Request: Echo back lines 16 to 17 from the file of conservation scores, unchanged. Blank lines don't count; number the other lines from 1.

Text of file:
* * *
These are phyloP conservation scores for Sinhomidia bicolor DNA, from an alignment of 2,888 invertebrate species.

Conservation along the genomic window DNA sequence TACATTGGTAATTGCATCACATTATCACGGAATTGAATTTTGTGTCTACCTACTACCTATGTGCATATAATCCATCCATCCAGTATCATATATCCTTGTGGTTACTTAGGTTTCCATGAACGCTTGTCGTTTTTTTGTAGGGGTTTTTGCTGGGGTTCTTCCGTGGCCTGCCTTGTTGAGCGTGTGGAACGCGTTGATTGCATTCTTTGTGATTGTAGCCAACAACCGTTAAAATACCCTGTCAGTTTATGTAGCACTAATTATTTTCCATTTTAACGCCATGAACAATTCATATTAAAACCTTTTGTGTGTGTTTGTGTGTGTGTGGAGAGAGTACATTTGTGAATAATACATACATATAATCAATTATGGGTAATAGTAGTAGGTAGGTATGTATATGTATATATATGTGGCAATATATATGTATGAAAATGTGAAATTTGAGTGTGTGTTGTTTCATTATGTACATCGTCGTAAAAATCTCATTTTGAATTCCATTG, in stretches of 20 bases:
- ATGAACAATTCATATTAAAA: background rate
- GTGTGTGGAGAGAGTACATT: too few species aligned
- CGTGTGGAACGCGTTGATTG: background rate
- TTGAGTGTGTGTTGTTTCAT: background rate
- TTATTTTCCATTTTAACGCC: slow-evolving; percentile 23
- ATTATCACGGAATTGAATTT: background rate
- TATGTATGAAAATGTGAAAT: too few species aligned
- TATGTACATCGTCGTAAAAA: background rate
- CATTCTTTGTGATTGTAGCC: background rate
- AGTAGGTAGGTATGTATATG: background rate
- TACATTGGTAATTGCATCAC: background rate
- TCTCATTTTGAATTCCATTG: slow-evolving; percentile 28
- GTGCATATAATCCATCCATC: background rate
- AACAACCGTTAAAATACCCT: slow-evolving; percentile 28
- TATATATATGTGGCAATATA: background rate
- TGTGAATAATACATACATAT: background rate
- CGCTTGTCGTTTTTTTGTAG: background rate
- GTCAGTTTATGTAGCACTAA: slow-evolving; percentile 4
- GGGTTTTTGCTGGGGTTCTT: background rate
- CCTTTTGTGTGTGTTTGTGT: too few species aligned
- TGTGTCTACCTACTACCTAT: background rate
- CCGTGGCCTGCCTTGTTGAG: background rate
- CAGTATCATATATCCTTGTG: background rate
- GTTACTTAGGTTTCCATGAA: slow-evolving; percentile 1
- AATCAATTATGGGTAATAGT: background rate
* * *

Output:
- AACAACCGTTAAAATACCCT: slow-evolving; percentile 28
- TATATATATGTGGCAATATA: background rate